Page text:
Reading & Writing in the Disciplines
Engaging Students in Authentic Reading and Writing
Jenee Ramos engages students in reading and writing about topics that are relevant to their lives.
Teacher: Jenee Ramos
School: Brookline High School, Brookline, MA
Discipline: English (Real-World Literature)
Lesson Topic: Polishing creative pieces for publishing
Lesson Month: May
Number of Students: 23
Featured Lesson’s Student Goals:
- Content objectives – Use sentence-level and paragraph-level revision strategies appropriate for application in their own memoirs
- Literacy/language objectives – Use literary/editing vocabulary to explain orally and in writing the benefits of revision choices to the memoir draft
- Engagement/interaction objectives – Confer with classmates in small groups about effective revision decisions for their individual pieces in conversation and in writing.
Common Core State Standards for English Language Arts
Use precise words and phrases, telling details, and sensory language to convey a vivid picture of the experiences, events, setting, and/or characters.
Produce clear and coherent writing in which the development, organization, and style are appropriate to task, purpose, and audience.
Respond thoughtfully to diverse perspectives, summarize points of agreement and disagreement, and, when warranted, qualify or justify their own views and understanding and make new connections in light of the evidence and reasoning presented.
This six-week unit focused on revising and polishing creative pieces from earlier in the year. Students emulated the writing style of model authors they had studied early in the quarter, created a class magazine of their polished work, and located and pursued publishing outside of the building. The lesson on polishing writing occurred toward the end of the unit and used a workshop model.
This is a humanities-based alternative course to standard World Literature, in which students read more contemporary and relevant works and write about what matters to them. The first two quarters are classic literature; the last two quarters are more open-ended to give students autonomy to explore and write about what they want.
Before the Video
Much of the quarter was spent looking at model writing for features of form and content development and practicing various elements of creative writing, like point of view and dialogue. Model works included short fiction such as Donald Barthelme’s “The School” and poetry such as Erika Funkhauser’s “The Accident.” Sometimes the writing study was at the word and sentence level—how do we change boring verbs to vivid verbs, and how do those changes impact reader experience with our pieces? At other times the writing study concerned larger concept issues—what can we do to establish the kind of narrative voice we want through our choice of diction?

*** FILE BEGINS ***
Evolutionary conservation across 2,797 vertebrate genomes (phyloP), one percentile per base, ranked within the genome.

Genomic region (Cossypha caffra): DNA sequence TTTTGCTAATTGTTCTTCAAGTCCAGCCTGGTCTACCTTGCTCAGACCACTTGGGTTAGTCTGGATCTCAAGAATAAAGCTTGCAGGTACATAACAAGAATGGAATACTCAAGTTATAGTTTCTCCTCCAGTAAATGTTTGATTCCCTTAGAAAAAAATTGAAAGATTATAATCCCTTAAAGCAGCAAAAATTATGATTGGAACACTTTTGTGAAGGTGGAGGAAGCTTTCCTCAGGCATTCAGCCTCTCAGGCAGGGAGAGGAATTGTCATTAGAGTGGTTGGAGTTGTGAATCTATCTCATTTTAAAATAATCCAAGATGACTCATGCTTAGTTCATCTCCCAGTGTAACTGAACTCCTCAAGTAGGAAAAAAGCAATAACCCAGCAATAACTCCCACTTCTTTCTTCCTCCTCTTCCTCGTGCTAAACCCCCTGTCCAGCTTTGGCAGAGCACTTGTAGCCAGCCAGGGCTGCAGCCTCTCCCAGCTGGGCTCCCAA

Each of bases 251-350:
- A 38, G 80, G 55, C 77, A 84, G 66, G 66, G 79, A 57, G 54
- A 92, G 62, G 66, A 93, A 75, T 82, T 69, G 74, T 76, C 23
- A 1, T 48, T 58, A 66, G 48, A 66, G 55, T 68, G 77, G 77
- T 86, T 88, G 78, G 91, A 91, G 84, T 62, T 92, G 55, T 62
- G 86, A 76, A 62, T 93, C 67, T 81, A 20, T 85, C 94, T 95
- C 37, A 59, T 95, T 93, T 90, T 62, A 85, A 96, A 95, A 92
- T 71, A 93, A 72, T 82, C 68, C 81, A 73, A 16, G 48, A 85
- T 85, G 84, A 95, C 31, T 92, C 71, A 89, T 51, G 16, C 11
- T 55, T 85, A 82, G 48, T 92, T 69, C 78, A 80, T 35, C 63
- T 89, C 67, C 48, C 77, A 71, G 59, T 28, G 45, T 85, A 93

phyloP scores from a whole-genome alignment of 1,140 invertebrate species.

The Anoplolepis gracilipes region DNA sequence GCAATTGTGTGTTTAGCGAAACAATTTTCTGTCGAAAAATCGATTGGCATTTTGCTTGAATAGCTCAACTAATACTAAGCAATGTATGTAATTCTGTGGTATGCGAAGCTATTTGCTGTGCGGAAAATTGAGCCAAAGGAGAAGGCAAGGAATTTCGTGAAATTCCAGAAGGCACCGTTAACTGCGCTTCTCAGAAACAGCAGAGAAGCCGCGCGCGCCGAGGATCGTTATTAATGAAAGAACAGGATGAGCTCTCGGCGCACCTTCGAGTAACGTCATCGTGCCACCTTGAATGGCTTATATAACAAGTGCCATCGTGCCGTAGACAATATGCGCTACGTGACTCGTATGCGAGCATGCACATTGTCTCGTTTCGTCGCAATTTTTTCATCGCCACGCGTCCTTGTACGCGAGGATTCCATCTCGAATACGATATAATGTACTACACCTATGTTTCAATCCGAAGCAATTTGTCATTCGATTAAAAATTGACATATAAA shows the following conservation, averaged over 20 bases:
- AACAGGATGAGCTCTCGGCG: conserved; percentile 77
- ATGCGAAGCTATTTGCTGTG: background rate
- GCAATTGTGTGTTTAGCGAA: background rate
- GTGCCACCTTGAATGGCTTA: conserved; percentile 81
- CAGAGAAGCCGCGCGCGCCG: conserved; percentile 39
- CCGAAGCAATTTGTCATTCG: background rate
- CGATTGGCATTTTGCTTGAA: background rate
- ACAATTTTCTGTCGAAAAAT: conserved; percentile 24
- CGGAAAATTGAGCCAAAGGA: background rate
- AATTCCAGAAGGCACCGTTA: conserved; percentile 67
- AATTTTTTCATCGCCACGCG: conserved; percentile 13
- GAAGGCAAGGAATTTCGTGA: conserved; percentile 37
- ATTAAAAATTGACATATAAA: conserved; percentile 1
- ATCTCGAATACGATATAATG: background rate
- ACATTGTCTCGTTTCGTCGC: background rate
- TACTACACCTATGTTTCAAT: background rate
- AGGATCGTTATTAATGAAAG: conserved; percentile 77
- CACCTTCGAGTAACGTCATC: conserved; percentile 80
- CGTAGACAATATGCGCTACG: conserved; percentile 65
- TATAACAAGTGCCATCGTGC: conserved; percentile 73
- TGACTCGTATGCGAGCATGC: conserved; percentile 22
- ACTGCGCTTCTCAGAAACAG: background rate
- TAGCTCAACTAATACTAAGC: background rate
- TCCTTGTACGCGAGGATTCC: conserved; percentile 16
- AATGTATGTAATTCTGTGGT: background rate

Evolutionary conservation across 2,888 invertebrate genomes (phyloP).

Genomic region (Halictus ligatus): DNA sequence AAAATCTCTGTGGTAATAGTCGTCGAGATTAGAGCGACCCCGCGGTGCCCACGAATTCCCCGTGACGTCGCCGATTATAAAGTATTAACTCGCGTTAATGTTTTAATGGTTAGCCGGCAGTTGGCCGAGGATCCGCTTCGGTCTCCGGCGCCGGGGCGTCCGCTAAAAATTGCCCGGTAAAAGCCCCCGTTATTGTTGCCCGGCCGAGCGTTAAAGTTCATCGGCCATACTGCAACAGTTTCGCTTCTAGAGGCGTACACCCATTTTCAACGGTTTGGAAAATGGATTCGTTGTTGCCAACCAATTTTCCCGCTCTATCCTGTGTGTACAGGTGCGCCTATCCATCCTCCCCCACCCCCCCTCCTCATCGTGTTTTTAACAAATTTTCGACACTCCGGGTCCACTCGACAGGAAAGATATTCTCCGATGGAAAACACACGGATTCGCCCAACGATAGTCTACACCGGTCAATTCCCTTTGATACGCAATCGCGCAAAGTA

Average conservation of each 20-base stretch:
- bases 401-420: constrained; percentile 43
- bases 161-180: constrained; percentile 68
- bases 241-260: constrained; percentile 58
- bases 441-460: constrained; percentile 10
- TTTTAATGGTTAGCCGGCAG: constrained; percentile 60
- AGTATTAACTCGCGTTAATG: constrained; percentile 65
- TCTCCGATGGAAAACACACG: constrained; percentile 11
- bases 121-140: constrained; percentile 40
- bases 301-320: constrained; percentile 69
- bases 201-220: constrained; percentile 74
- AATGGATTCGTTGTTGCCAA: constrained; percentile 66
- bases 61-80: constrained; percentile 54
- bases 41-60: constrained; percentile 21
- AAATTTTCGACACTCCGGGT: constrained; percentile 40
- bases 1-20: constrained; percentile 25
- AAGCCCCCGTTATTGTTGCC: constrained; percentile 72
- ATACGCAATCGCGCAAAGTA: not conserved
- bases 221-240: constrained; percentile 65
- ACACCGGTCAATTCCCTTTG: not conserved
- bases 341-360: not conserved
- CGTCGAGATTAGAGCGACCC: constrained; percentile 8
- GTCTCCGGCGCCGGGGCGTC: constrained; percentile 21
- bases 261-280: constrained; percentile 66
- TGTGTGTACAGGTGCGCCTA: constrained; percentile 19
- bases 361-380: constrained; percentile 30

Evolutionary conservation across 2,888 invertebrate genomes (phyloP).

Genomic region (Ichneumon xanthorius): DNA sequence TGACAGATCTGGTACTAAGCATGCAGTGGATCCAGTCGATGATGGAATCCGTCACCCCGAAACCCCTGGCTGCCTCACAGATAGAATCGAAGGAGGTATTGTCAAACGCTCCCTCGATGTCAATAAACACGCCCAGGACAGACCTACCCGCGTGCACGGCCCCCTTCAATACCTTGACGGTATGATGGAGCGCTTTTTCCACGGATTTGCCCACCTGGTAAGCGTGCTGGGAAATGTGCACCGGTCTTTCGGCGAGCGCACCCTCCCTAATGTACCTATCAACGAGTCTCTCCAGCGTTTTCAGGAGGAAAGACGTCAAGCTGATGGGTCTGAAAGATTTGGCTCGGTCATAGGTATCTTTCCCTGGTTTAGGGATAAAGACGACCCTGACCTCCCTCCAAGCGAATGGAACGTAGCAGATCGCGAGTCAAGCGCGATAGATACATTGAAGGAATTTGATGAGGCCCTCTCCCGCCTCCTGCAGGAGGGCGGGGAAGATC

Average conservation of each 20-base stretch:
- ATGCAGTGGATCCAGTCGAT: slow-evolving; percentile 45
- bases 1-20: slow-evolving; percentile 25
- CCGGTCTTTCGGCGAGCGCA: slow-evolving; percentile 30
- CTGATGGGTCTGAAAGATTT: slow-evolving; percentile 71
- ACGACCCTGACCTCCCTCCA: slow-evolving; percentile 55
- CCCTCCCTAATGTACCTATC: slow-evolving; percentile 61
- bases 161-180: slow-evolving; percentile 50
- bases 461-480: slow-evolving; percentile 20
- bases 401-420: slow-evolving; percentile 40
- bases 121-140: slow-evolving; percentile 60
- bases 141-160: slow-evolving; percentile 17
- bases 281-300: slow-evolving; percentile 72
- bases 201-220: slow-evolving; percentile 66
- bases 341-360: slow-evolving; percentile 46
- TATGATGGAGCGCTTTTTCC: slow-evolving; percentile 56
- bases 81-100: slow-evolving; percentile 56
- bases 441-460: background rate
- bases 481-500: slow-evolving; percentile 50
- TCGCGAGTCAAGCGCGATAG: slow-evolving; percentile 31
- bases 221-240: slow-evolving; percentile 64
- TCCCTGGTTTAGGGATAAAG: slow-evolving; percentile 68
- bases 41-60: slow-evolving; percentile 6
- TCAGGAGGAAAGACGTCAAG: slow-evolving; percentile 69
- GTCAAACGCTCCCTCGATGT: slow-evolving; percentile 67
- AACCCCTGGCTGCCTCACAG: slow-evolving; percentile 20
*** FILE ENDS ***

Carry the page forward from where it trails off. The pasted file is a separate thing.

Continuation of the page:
During the Video
Ms. Ramos began the lesson on polishing writing by reviewing the Self-Revision Checklist and the Peer Commenting Checklist. She discussed how to engage the reader by having an interesting opening to the writing. Afterward, students partnered up to look at examples of openings on notecards and identified the technique the writer used. The pairs then shared out to the class their thoughts on the openings. Ms. Ramos met with small groups for a mini-lesson on revising for sentence variety, where students looked at varying sentence lengths and structures. They also did an exercise modifying a sentence to create a paragraph that is “musical.”
After the Video
After the lesson, students created and revised creative pieces from throughout the year for the purposes of publishing in the class literary journal and outside of school.
To prepare for the lesson, Ms. Ramos read and responded to individual student writing. From there, she created mini-lessons on various skill needs she had observed.
To participate in this lesson, students needed to know basic writing conventions and have some familiarity with story arc and personal writing.
Ms. Ramos used her knowledge of the students—their strengths and weaknesses—and their interests to differentiate instruction. She gave her students many options and did mini-lessons to allow for differentiated instruction. Throughout the year, Ms. Ramos grouped her students in different configurations, which allowed her to see how each student was doing. She pushed and challenged or supported and reinforced where needed.
In committees for the magazine, students read submissions and peer comments and guided pieces through revisions.
Resources and Tools
- Creative/Expository Writing Editing Checklist handout
- Self-Revision Checklist handout
- Peer Commenting Checklist handout
Ms. Ramos walked around the classroom and checked in with students.
Students assessed their writing using a Self-Revision Checklist.
Students turned in Peer Commenting Checklistsfor their memoir and a final draft with revision changes highlighted in their document.
13.1 Reading and Writing in English
Education experts Dale Allender, Christina Dobbs, Jacy Ippolito, Barbara Moss, and Hiller Spires address the key elements of disciplinary literacy in English education and discuss strategies for its integration into the classroom.